About ten years ago, we moved our land over to our children's names and kept a life estate in the property to protect it from nursing home costs. At the time, the land was only valued at four hundred per acre and we were well under the one million dollar gift. However, since that time, the land has grown to over eight times those costs and we are now over five million dollars in value in the land. Do we have problems we should be concerned about because the land is really in the kid's names, isn't it?
– Life Estate Age Ten
Dear Life Estate:
Many, many people put their property into a life estate years and years ago to protect it from long-term care.
The good news is the property is now protected from attachment for liens by Medicaid – if you should require long-term care and don't have sufficient assets to pay for this care. Medicaid can still attach the income from the farm, but cannot put liens against the land.
If one spouse requires care, and the other spouse does not, things get a little dicey as the spouse outside the home is only allowed about $2,780/month in income from all sources – Social Security, farm rents, or other 'income' sources.
One issue here is under the life estate, you are responsible for the land taxes and you still have to pay the taxes upon the land – and with recent land values rising – this might take a significant bite out of the spouse's income who is not in the home.
The major issue, however, is this.
When you gave the children the deed to the land, this involved a gift of value. Based on your age at the time you gave the gift, it was a percentage of the FMV of the land at the time. Normally this was somewhere between thirty and fifty percent of the value of the land at the time. Not a big deal when land was at four hundred per acre.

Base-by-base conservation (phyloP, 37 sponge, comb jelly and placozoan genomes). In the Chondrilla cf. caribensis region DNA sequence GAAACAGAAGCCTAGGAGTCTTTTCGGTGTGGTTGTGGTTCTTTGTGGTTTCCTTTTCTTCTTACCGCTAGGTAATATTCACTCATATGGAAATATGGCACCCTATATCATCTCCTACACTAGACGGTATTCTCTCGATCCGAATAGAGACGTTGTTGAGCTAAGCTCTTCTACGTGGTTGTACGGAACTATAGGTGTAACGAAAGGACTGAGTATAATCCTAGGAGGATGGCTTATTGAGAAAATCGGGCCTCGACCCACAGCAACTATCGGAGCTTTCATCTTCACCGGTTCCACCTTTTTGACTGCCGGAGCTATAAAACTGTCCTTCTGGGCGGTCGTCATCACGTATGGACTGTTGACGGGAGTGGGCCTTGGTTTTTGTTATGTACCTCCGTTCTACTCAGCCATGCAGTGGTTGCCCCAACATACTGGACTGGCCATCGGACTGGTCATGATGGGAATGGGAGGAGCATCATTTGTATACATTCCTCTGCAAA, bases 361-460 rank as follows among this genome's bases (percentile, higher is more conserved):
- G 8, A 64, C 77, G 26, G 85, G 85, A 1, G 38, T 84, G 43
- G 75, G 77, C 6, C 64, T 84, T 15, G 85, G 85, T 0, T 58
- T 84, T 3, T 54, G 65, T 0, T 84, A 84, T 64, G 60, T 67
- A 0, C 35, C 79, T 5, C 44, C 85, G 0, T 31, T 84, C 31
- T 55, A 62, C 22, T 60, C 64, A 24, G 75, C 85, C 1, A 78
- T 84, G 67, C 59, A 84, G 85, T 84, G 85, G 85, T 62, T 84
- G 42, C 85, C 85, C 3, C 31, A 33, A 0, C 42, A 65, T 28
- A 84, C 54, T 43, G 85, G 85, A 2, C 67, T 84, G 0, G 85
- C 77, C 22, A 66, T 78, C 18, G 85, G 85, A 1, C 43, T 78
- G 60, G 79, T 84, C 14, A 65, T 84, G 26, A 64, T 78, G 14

The problem comes from this. Too many people went into life estates and did not file the gift tax return for the gift to the children for their interest in the property. This amount would be deducted from the couple's overall gift/estate tax amount of five million two hundred and fifty thousand.
However, if no gift tax return was filed at the time of the life estate transfer, the burden of proof of the value of this gift can be questioned by IRS at the time of your death. With land values going up eight times in value, what are the children going to tell IRS it was worth?
It's not too late to file a gift tax return but it will be a 'late' report – dated for the year of the gift – and based on a value back ten years ago. The good news is IRS has three years to challenge this valuation and if they don't, then the value you put on the return should stand up. As long as the gift didn't exceed one million dollars – the exemption at the time, then no taxes would be due.
The second part of the equation is this – and this is where things are going to be bad for people with life estates.
Property with a life estate designation is still included in your estate for estate tax purposes at it's now current FMV for estate tax purposes. For example, if the land is now valued more than $5,250,000, your kids are going to pay forty-five percent estate taxes on the excess over and above this amount.
Remember also you have to deduct the value of the gift you made – and filed a gift tax return upon from the gift ten years ago – from the $5,250,000 gift/estate tax credit.
The children do not get to deduct this prior gift from the FMV assessment of the property at the time of your death(s) for estate taxes today.
In order to avoid taxation on a joint estate – most life estates are joint tenancy with right of survivor – some people may need to sever the joint life estate interest using tenants in common with their spouse. They can then have their 'life estate' interest pass into trust with the survivor spouse receiving income from said trust until his or her death allowing for both spouses to use their $5,250,000 estate tax credit.
Due to inflation on land, a failure to file gift returns on the prior life estate ownership change and not doing adequate planning, a lot of 'life estate' owners are going to run into some estate tax problems – potentially devastating estate tax consequences.